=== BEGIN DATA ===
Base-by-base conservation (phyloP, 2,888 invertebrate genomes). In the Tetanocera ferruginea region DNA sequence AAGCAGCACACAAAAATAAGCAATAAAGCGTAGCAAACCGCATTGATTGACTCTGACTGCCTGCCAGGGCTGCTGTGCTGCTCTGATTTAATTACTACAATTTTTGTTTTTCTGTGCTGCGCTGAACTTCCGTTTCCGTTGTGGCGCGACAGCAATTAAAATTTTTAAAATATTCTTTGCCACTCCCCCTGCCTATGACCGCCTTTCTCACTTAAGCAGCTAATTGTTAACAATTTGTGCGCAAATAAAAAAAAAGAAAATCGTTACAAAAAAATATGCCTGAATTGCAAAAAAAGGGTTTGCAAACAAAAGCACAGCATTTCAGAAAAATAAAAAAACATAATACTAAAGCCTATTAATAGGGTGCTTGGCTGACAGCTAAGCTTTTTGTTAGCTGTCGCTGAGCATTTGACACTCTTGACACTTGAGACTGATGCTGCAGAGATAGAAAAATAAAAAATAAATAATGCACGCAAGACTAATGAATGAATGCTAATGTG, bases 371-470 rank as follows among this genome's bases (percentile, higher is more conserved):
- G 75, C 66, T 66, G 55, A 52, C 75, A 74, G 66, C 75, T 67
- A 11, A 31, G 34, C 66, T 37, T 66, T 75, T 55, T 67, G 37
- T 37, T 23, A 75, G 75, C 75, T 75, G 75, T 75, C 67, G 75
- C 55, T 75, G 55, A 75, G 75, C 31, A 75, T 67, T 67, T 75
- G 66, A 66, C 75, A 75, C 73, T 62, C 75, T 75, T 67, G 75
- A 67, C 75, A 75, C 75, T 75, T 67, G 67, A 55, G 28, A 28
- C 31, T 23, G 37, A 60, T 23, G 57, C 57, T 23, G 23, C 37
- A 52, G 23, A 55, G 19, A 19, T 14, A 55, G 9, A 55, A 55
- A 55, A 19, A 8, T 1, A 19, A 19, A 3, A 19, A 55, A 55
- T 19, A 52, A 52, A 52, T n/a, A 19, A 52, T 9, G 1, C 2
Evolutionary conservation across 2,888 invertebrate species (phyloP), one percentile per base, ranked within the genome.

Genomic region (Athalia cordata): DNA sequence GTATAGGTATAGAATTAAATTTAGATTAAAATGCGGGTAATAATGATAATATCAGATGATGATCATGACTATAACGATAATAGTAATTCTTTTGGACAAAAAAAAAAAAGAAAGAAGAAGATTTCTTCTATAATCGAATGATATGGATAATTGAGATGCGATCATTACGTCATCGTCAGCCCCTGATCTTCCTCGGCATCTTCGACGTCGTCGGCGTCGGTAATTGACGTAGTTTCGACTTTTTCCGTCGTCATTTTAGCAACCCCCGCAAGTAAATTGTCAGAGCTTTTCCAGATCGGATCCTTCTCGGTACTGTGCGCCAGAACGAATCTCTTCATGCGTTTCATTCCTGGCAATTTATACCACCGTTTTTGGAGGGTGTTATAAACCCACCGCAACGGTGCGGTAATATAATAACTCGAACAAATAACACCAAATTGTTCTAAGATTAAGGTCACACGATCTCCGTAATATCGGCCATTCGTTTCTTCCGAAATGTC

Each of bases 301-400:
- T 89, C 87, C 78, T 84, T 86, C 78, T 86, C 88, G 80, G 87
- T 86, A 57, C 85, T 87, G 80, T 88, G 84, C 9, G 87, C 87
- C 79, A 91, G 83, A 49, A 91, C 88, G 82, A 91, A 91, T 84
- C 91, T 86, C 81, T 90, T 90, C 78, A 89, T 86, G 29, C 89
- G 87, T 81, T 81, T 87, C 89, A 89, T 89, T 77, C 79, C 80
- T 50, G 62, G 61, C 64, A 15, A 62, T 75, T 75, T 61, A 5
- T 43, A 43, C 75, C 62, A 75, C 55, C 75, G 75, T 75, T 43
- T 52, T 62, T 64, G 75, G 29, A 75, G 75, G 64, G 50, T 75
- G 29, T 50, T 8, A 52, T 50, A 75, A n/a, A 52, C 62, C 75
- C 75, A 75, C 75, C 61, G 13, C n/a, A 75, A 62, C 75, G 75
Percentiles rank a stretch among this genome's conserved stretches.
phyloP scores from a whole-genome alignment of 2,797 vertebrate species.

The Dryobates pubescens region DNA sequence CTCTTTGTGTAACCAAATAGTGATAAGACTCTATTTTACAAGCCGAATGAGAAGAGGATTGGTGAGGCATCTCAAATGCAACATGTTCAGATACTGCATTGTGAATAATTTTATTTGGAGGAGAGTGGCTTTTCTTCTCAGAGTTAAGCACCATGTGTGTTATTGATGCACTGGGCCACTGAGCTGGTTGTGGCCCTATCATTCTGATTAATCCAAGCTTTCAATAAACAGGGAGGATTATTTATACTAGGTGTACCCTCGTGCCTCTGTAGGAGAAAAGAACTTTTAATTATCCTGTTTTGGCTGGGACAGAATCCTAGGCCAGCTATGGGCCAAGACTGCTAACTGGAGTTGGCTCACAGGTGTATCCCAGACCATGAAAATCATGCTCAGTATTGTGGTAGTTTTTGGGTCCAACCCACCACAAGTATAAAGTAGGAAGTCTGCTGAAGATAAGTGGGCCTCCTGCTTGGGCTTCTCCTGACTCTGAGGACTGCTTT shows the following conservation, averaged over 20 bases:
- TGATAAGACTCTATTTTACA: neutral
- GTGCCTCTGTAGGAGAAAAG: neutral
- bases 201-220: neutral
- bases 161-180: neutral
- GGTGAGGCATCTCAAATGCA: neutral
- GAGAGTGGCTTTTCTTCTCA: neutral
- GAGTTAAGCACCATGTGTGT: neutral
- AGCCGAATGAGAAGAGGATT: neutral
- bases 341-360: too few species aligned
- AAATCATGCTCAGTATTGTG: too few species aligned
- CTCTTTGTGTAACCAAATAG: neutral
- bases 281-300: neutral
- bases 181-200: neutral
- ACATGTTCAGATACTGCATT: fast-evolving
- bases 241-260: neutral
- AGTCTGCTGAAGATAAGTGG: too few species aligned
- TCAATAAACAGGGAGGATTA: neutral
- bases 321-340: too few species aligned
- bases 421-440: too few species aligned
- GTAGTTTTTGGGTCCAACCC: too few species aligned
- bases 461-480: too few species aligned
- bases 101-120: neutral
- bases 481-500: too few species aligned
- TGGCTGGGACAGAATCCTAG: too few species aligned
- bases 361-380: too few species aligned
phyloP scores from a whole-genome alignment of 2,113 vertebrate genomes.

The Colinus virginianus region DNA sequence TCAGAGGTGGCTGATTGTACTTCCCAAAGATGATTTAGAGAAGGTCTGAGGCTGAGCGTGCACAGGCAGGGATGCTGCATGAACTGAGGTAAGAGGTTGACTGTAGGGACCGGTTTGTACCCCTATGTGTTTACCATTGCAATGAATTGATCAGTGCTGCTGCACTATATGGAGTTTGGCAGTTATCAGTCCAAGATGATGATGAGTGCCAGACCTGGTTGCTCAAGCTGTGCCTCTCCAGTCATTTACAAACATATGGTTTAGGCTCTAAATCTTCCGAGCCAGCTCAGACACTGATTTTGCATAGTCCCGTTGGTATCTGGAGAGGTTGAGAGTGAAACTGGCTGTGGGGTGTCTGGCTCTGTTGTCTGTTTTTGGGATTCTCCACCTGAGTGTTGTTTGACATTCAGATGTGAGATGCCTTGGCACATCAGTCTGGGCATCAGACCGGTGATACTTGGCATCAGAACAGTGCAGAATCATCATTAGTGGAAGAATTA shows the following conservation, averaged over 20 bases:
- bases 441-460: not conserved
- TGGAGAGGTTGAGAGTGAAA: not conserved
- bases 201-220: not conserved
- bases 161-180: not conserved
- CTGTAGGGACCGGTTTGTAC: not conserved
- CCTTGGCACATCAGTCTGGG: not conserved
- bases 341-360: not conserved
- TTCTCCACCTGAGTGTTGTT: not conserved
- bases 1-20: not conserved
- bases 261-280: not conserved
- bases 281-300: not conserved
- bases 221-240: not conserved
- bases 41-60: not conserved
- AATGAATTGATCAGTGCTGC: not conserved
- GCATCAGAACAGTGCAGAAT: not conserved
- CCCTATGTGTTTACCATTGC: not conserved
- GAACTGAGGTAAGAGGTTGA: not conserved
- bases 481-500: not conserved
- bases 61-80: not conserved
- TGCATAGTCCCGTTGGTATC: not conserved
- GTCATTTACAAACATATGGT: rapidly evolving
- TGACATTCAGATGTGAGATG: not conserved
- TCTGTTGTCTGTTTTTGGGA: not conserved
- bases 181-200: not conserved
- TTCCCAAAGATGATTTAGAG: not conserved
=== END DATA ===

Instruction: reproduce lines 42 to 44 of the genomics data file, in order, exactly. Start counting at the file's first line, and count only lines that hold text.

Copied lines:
- bases 241-260: neutral
- AGTCTGCTGAAGATAAGTGG: too few species aligned
- TCAATAAACAGGGAGGATTA: neutral